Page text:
While hard rock music sounds absolutely stellar, it is a genre that you can turn your brain off to if you feel so inclined. There have been some stellar storytelling in some hard rock songs, but they tend to feel more like set dressing for the main groove or guitar riff blasting from the amplifier.
Though many bands have brilliant songs with little substance, these bands wanted to aim a bit bigger with their albums. Whereas most bands look at their albums as an opportunity to cram as many riffs into a half hour block, these groups used the studio as an instrument to tell some of the greatest musical stories ever conceived.
Whenever you throw on a concept record, it's almost as if you can hear a movie being played out in your head. Some can be a bit melodramatic, but with the roaring sounds of hard rock blasting at you, it's the musical equivalent of watching an action movie.
These records may be a bit more of an undertaking for some, but once you take that initial dive, these records shine brighter than any other band could hope for. From space travel to existential nightmares to traveling, let's take a look at the bands that used their music to take us on a different sonic ride.
10. Sonic Highways - Foo Fighters
By 2014, the Foo Fighters were still a major player in rock and roll after nearly 2 decades. Though the band had toyed with the more bombastic side of their sound on albums like In Your Honor, 2011's Wasting Light brought them back down to Earth with most of it being performed out of Dave Grohl's garage. However, it was time to start aiming higher once again.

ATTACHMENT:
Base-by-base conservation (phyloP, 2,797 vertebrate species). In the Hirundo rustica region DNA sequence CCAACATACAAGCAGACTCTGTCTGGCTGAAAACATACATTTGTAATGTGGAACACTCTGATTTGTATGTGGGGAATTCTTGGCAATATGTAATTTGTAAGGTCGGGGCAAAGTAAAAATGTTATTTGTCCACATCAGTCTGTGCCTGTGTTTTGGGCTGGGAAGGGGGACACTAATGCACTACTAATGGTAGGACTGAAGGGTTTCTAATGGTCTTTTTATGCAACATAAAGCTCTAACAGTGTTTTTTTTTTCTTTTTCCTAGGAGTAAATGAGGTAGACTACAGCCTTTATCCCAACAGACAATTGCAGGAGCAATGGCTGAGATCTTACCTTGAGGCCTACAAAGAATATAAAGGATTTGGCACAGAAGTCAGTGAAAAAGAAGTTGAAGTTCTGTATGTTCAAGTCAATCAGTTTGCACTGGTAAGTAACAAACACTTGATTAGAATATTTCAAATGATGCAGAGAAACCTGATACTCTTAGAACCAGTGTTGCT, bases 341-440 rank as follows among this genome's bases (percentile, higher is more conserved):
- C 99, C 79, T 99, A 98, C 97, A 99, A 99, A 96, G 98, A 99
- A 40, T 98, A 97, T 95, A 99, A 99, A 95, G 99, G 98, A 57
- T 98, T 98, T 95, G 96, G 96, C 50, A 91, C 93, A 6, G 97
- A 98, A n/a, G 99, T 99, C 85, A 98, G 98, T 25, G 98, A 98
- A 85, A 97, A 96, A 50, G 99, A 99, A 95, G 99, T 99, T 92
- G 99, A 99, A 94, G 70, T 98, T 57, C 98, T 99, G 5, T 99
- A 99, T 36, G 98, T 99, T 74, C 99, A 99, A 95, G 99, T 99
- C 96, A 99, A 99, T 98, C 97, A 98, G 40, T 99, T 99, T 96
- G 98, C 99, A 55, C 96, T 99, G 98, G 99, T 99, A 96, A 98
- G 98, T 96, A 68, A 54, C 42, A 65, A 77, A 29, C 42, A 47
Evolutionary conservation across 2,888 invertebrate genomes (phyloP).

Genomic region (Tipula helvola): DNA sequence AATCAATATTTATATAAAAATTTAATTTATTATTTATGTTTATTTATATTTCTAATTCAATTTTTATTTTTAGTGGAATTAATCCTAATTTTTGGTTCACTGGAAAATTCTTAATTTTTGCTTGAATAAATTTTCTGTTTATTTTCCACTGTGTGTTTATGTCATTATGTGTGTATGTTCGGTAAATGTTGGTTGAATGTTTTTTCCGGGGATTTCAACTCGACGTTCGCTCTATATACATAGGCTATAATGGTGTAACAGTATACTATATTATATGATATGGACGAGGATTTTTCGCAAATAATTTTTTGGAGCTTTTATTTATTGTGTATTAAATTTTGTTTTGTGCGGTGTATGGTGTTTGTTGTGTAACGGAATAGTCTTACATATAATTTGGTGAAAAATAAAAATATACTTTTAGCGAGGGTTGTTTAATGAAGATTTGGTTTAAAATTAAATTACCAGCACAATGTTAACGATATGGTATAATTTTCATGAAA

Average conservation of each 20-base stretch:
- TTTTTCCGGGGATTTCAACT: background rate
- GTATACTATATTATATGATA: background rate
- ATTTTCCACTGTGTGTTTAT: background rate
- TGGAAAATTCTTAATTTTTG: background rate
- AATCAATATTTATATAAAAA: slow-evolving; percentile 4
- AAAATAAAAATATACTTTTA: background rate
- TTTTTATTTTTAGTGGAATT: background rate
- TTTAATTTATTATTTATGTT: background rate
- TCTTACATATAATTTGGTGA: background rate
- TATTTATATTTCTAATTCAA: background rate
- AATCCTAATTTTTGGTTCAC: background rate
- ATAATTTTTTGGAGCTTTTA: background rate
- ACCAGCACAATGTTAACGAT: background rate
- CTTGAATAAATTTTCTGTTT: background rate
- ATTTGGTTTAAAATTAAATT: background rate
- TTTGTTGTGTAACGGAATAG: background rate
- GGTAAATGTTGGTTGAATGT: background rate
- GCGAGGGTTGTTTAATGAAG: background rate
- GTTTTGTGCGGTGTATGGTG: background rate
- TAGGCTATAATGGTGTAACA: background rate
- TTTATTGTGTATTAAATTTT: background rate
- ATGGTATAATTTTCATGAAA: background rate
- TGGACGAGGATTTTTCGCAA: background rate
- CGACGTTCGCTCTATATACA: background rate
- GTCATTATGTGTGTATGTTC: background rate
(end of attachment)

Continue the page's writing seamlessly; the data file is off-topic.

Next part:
In preparation for the band's next record, Grohl had in mind a set of songs that would serve as a history to the early parts of American music. Aiming to move out of their comfort zone, the band set out on a trek across the United States, where they recorded in different legendary recording studios in an attempt to document the musical foundations they were in.
Though Sonic Highways is your typical Foos' fare, it does show them fleshing out some more musical styles like a country sounding track on "Congregation" and the DC punk aesthetic on "The Feast and the Famine."
For fellow music nerds, the album was also accompanied by an 8-part mini series on HBO where the band showed how they got their inspiration for the tracks. This album might be what you come to expect out of the Foos from a sonic perspective, but for a band looking to flip their sound around, this is one of the most original ideas to come from rock in recent memory.